She sings to me in bed, this woman of a few St. Mark’s Place coffeeshop glances spread over weeks, who plopped down across from me in her jeans and combat boots and that not-yet-stained Thanks For Nothing t-shirt, “Hi.” I had been reading, hadn’t seen her come in, but she took Lady Chatterley out of my hand and said, “Is erotisch, yeah?” and I started talking about how it was erotic yes but had a lot more to it, and I think I geeked out and rambled, but the more I gushed the more her eyes glowed, and we talked over coffee, and then over beer and red wine at a sidewalk table over on First Ave, until it was late, and with mischief in her eyes she said, “I’m bored, you have place we can go?” and then she laughed out loud at my hesitation that she might be, uh, working—“Hey you wanna give me money, I do owe the rent!”—and along the walk she sent me into a bodega for condoms, and before we got to my building she’d made it clear that she was her own fecking woman and this don’t mean I have any kind of exclusive claim to her attention. “Or if you not okay with that I can just take subway home.”
She sings to me in bed, having woken me by crawling on top of me, which is no longer a surprise, and her voice grows husky, her breathing ragged, her movements more involuntary, her arousal more obvious, increasing with her struggle to hold back and her delight in that struggle,and it won’t be until much later when I’ve tried to write this a dozen times that I will think about the time she enthusiastically dragged me to a gallery reception for some cringey-ass fetish photographer she had met at a big scene party and someone we got to chatting with (she’ll talk to anyone) called me her “…um…boyfriend?” and we exchanged a quick glance before she sidestepped the question.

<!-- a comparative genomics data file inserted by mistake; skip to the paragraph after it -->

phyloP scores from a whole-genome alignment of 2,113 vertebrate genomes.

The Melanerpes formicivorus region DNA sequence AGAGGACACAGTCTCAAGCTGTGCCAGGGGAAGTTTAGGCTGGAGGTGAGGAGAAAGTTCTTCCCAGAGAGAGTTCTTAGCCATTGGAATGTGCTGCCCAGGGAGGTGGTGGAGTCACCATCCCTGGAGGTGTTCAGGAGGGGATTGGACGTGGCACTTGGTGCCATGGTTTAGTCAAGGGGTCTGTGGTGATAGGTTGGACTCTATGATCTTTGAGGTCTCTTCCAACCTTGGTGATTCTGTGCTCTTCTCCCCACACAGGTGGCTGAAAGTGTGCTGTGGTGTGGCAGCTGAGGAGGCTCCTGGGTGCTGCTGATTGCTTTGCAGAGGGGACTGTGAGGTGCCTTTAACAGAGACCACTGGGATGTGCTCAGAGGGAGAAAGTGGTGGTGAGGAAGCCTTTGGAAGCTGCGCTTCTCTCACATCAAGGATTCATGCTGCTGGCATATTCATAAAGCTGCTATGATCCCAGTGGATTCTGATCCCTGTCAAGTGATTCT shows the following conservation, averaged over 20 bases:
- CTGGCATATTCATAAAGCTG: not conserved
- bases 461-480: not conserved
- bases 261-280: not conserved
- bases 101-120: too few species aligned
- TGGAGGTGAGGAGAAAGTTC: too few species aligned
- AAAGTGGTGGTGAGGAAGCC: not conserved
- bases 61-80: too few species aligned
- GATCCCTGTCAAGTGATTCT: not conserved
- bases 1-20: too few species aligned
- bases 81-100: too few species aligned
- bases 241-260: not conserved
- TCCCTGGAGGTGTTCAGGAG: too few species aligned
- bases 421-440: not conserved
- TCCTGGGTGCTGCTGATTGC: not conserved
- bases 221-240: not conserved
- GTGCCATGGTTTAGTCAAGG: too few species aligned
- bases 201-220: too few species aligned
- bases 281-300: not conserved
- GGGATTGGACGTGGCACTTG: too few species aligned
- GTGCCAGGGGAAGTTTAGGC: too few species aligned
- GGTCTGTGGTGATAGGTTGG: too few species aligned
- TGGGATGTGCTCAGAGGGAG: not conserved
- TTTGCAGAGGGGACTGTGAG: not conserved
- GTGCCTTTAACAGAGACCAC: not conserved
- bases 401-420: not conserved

“Some punk try to mug me last night,” before she started mostly staying at my place, and back when I knew I wasn’t her only lover. “I’m down by the river throwing rocks and some jugend walk up to me and show me knife, tiny knife can hide in your hand and say give me your money. I tell him get fecked. You think I’m in brownfield throwing this pieces of concrete in water because all my fecking money? And you think you scare me? I grew up under Taliban, you think I’m scared by some twirp all alone with little toy penknife? Go get fecked!”
She sings to me in bed and though she’s about to go to her first day of training it’s not remotely in our minds that just last week she was applying for this new wait-staff job up at Windows on the World, a job with a view and upscale tips, and hoping if she got the job she could maybe make enough to quit running around so many subways, so many jobs all the time, and that it was an advantage speaking four languages. Even if her Kurmanji maybe not so in demand her Arabic and her German would look good on the name tag, as long as her English good enough.
She sings to me in bed and as she circles back to a phrase from earlier she reaches for a falsetto note, but she misses and her voice cracks—startling both of us—and she bursts into a giggle, and that turns into a full-on giggle fit, and she has been holding us both teetering on the edge for so long that our giggling is finally enough to tip her toward an orgasm, and she shouts out, slams her hands down on my chest, hair flying, and grinds and slams against me with an animal wail as I fumble clutching at her hips and ejaculate into the condom that separates us. Then her hair is in my mouth and my forehead is throbbing from some impact and she is lying hot and slick on top of me, her breath a throaty laugh in my ear as she devours my face with sloppy ice-cream licks and toothy kisses.